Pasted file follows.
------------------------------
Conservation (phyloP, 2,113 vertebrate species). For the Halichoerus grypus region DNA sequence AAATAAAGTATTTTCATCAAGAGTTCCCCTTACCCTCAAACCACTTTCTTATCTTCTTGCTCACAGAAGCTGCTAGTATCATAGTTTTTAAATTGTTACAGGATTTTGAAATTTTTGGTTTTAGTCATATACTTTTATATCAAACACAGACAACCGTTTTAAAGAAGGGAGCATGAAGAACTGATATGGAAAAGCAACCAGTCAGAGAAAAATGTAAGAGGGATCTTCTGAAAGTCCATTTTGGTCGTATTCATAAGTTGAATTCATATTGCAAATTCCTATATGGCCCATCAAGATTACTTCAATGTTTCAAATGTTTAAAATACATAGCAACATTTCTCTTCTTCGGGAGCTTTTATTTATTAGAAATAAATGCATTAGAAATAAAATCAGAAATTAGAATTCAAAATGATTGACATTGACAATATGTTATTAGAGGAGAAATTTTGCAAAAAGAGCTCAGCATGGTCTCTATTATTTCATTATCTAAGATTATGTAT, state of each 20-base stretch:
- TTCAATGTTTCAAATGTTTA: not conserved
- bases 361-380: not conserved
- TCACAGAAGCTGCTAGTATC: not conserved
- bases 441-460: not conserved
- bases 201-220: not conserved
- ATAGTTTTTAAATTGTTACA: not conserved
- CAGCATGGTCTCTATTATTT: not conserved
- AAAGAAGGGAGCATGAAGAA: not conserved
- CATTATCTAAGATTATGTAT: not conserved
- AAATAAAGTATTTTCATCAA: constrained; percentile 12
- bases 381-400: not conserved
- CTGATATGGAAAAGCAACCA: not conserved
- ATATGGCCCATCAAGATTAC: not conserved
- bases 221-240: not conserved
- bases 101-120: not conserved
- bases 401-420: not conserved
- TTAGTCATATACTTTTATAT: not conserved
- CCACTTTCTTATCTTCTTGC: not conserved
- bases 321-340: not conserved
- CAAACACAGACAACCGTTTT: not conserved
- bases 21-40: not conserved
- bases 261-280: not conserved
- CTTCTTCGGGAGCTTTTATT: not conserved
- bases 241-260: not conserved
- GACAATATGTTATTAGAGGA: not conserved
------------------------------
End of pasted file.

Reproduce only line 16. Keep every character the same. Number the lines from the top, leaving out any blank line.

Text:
- bases 101-120: not conserved